Hydrocephalus FAQs

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What is hydrocephalus?

Hydrocephalus is a condition in which fluid accumulates in the brain, typically in young children, enlarging the head and sometimes causing brain damage. 

How common is hydrocephalus?
Hydrocephalus occurs in two out of every 1,000 births in the United States. It is not known how many people develop it after birth. Approximately 125,000 persons are living with cerebrospinal fluid (CSF) shunts, and 33,000 shunts are placed annually in the United States.

What causes hydrocephalus?
Hydrocephalus can be present at birth or be acquired later in life as a result of a tumor, head injury, meningitis or hemorrhage.  Congenital hydrocephalus can occur in isolation or may be associated with other conditions such as spina bifida or Dandy Walker syndrome.

Which children are most at risk for hydrocephalus?
The most common causes of pediatric hydrocephalus in children in the United States are brain bleeds as a result of prematurity, spina bifida, brain tumors, infection and head injury. Acquired hydrocephalus is caused by head injury or an obstruction in the brain, such as a tumor.

What are the different types of hydrocephalus?
There are two main types of hydrocephalus. Non-communicating hydrocephalus is where the blockage of cerebrospinal fluid (CSF) is at the level of the fluid spaces of the brain. Communicating hydrocephalus where the blockage of CSF is at the surface of the brain.

Is hydrocephalus serious?
Hydrocephalus can be very serious, and even fatal, if left untreated. Fifty percent of those who fail to have their hydrocephalus treated will die. The other half survive with what is called arrested hydrocephalus. Those who are not treated and survive may have serious brain damage and physical disabilities. 

How does hydrocephalus affect children differently than adults?
In small children and infants, hydrocephalus can affect the head by increasing its size to accommodate the excess fluid buildup. Hydrocephalus may also slow growth in children as well have an impact on facial formation and eye spacing.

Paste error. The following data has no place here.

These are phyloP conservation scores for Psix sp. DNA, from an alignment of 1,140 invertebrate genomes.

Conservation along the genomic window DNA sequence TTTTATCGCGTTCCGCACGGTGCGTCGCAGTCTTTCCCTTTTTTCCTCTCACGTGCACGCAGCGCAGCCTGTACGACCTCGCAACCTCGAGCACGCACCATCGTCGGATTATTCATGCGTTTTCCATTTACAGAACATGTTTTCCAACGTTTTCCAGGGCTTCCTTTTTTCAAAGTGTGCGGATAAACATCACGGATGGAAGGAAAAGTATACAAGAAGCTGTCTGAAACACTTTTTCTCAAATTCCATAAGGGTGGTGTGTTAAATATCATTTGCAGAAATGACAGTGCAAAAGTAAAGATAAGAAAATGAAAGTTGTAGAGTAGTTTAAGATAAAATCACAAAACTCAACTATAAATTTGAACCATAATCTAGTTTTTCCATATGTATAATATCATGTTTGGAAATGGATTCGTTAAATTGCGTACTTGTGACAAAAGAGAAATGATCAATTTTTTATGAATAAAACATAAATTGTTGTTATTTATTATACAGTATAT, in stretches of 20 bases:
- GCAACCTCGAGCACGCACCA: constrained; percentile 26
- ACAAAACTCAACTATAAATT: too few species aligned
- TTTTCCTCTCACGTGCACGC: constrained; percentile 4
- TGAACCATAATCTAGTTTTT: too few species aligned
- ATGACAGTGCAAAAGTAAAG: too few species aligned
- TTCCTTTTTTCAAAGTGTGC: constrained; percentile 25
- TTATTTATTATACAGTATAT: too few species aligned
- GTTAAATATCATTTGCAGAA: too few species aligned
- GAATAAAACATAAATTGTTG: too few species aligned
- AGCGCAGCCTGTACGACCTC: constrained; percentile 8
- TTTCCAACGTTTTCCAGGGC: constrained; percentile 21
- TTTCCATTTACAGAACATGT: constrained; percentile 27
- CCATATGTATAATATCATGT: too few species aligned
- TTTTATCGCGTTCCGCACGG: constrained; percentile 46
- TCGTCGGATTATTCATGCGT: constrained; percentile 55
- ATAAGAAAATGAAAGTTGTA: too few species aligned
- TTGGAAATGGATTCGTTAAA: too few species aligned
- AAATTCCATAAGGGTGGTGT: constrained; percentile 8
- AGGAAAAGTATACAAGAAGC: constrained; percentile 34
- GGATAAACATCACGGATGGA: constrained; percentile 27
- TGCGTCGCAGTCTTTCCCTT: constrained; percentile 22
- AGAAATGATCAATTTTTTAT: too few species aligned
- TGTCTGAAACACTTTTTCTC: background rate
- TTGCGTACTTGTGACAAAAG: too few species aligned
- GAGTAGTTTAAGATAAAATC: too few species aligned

What are possible complications of hydrocephalus?
Hydrocephalus complications include headaches, hearing loss, muscle weakness, seizures an hormonal imbalances. Many of the complications, like nerve damage, seizure and impaired growth, arise from pressure placed on parts of the brain by the excess fluid. Other complications come from surgical treatments.

Why does congenital hydrocephalus run in families?
Congenital hydrocephalus can run in families. It is thought that congenital hydrocephalus can be caused by genetic defects that can be passed from one or both parents to a child, but the direct links to hereditary disorders are still being investigated. However, experts have found a connection between a rare genetic disorder called L1 syndrome and hydrocephalus. L1 syndrome is the result of mutated gene. It can cause a condition known as aqueductal stenosis, which involves an obstruction of the flow of cerebrospinal fluid (CSF), which is a fluid that is necessary for the normal functioning of the brain and spinal cord. This obstruction of the CSF can cause hydrocephalus. Researchers estimate that L1 syndrome occurs in one in 25,000 to 60,000 males and rarely occurs in females.

Is there a cure for hydrocephalus?
Hydrocephalus has no cure, but there are treatments that allow those affected to lead fairly normal lives with the condition. In some cases, it is possible for the blockage that is causing the fluid to build in the brain to be surgically removed. If the blockage is successfully removed, the child will require follow-up appointments to monitor his or her cerebrospinal fluid (CSF) levels and the possibility exists that they will need more surgeries later on in life.

What is the treatment for hydrocephalus?
The most common treatment for hydrocephalus is the surgical placement of a shunt in the area of the brain with excess fluid. A shunt consists of flexible tubing that drains the fluid into another area of the body that can properly absorb it. A more modern treatment of hydrocephalus uses a small camera to make an internal connection in the brain to allow the fluid to be absorbed without the need to place a shunt. This procedure is sometimes an excellent alternative treatment to a shunt.

How common are shunt revisions?
The typical child that receives a shunt requires about 2 to 5 operations over the course of their life to maintain it.  There are however some children who will require only a single operation while other children may have numerous shunt revisions, sometimes several in one year.

What is the life expectancy of a child who has hydrocephalus?
Children often have a full life span if hydrocephalus is caught early and treated. Infants who undergo surgical treatment to reduce the excess fluid in the brain and survive to age 1 will not have a shortened life expectancy due to hydrocephalus.